The most terrible possibility of the post-inaugural world—the one most feared by many people I know—is a serious increase in hatred, violence, misogyny, homophobia, racism, and xenophobia, the usual forces that lie sleeping in any mass society, and when stirred up, can give rise to forms of fascism. I realize that fascism does happen. But I refuse to assume, absent hard evidence, that that’s where we are headed. My guess is—and my hope and faith is—that the quotient of blind hatred in America will remain more or less the same, and that in the end basic human decency will rule the day.
I'm finding much to ponder on this gray, rainy morning. I really like these articles on the Buddhist site Tricycle.
Last night I finished reading Bluets a remarkable book by Maggie Nelson. I'm back into The Girls by Emily Klein and Tears We Cannot Stop by Eric Dyson. The novel is an easy but well-written read, and the non-fiction is sobering but necessary, I think, for those of us who are privileged and white. I'm trying to stay off Facebook a bit -- not shutting it out entirely because I actually enjoy staying engaged there, but it also kind of exhausts me and I have some free-lance work to do and a manuscript to prepare for an editor (!).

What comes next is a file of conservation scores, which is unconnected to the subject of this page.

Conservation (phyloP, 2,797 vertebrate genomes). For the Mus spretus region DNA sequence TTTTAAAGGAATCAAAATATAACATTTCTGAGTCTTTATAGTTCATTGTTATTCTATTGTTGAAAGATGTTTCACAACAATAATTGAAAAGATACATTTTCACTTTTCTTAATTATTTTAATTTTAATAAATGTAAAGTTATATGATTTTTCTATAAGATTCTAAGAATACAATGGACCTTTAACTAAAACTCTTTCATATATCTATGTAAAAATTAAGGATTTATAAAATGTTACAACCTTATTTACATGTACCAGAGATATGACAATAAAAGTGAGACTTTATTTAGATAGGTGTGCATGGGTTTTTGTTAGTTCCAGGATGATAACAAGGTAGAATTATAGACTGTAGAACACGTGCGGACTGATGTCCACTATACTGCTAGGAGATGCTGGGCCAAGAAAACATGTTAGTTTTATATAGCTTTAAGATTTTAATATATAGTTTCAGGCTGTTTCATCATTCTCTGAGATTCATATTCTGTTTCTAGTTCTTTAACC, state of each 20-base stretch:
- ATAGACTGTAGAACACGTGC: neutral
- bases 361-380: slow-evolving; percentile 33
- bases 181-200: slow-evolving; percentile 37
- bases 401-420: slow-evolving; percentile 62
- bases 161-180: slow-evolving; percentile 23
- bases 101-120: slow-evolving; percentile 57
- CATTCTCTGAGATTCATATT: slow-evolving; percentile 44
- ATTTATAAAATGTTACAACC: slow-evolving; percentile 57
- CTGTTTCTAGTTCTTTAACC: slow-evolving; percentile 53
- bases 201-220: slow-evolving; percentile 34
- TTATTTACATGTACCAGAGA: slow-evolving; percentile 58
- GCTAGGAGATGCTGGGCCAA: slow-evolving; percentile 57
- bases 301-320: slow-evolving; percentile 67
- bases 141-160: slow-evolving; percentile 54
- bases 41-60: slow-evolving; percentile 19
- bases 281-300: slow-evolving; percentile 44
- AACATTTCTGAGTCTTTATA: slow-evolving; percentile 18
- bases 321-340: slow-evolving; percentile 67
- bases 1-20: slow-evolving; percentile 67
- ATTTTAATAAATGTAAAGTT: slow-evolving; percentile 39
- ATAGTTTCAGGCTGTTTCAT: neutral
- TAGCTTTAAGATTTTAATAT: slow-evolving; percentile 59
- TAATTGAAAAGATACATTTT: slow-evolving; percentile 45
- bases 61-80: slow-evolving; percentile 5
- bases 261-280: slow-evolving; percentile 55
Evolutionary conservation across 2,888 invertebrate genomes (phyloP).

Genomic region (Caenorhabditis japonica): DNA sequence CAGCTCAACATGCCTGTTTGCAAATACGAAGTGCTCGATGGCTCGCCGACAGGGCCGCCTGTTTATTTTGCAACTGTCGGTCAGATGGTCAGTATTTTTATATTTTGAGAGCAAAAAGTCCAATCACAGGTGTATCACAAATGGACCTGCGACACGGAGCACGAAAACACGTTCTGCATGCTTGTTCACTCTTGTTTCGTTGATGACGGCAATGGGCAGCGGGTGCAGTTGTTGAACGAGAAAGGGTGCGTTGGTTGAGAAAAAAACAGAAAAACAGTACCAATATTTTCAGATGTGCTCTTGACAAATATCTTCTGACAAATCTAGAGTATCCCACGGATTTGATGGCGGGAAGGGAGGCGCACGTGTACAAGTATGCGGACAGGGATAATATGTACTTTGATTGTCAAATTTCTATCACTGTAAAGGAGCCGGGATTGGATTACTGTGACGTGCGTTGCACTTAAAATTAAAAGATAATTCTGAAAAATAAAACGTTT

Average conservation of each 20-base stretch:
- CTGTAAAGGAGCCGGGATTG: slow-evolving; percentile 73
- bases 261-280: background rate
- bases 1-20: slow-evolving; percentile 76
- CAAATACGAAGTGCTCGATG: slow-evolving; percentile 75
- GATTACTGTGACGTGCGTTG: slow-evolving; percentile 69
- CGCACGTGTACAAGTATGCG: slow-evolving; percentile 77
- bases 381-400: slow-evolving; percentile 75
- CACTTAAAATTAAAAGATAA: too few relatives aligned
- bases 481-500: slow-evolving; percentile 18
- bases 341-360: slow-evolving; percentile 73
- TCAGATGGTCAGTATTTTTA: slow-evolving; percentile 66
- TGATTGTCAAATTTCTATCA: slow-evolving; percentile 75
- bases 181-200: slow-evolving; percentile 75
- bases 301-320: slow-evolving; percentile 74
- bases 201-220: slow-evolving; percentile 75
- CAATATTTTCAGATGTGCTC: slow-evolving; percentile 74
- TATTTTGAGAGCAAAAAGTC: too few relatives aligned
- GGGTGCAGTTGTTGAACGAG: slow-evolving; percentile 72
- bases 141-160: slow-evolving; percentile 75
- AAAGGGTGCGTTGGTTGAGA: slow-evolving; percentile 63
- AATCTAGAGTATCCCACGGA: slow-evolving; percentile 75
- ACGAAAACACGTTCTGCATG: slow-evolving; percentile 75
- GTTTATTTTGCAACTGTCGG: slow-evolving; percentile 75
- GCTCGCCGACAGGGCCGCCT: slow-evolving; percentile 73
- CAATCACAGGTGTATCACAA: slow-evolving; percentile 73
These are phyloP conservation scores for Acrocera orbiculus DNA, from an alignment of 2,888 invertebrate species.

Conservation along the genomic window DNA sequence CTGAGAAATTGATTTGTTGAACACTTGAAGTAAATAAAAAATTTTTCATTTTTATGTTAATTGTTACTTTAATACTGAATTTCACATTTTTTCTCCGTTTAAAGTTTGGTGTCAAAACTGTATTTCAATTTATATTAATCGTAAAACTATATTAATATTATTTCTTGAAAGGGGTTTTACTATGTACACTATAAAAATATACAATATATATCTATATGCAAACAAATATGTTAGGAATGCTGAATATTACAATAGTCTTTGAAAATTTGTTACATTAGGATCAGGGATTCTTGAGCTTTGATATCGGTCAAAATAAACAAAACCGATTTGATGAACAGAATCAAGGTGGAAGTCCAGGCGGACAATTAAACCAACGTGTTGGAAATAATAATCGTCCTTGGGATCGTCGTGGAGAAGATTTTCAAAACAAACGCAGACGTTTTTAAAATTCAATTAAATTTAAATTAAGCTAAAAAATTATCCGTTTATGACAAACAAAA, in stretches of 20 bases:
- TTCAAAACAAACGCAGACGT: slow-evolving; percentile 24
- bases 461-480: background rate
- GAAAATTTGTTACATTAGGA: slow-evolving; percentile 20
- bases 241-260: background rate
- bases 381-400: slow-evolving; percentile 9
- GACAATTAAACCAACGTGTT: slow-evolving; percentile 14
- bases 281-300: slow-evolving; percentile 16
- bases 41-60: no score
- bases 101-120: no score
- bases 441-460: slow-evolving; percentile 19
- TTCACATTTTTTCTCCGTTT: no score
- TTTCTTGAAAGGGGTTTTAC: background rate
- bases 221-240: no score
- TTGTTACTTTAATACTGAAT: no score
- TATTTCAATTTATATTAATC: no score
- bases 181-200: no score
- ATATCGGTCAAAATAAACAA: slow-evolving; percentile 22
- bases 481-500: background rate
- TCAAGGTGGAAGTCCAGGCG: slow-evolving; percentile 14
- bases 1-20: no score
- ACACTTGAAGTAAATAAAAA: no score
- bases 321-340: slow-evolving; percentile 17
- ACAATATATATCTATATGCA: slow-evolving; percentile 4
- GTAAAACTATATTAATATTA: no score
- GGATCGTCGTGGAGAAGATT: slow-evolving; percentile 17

I hope ya'll are surviving. The hard work remains, doesn't it? Exhausting but necessary.
If you haven't signed up yet and wish to continue the work, Daily Action is an easy way to do so. You can sign up for daily action texts here. Today's action is to urge your senator to oppose modern-day robber baron Steven Mnuchin as Treasury Secretary. Daily Action makes the whole process of doing something every day very simple and streamlined. If you live in a conservative or swing state, it's so important to keep those phones going. If there's one thing that this election cycle and new administration has propelled, it's activism for progressive causes -- the real thing and not just lip service. I like this quote from one of the Buddhist articles that I linked to above:
For many decades American politics has been becoming increasingly spectacular in the literal sense of that word: like a spectacle, a show. Maybe Trump’s expertise as a reality TV star, and the consequences of his style, will finally inspire us to stop being spectators and begin being citizens. This is my hope. As citizens we will have to pay less attention to political hype and more attention to actual political details. We will have to be better informed and more critical. We will have to determine when it is effective and crucial to respond to events by writing, posting, agitating, and organizing. We will have to call local and state representatives, registering protests as necessary in the spirit of dharma: consistently, patiently, peacefully, and with respect for all. There will be many opportunities for creativity in our political expression. Staying close to our practice will help us to seize these possibilities.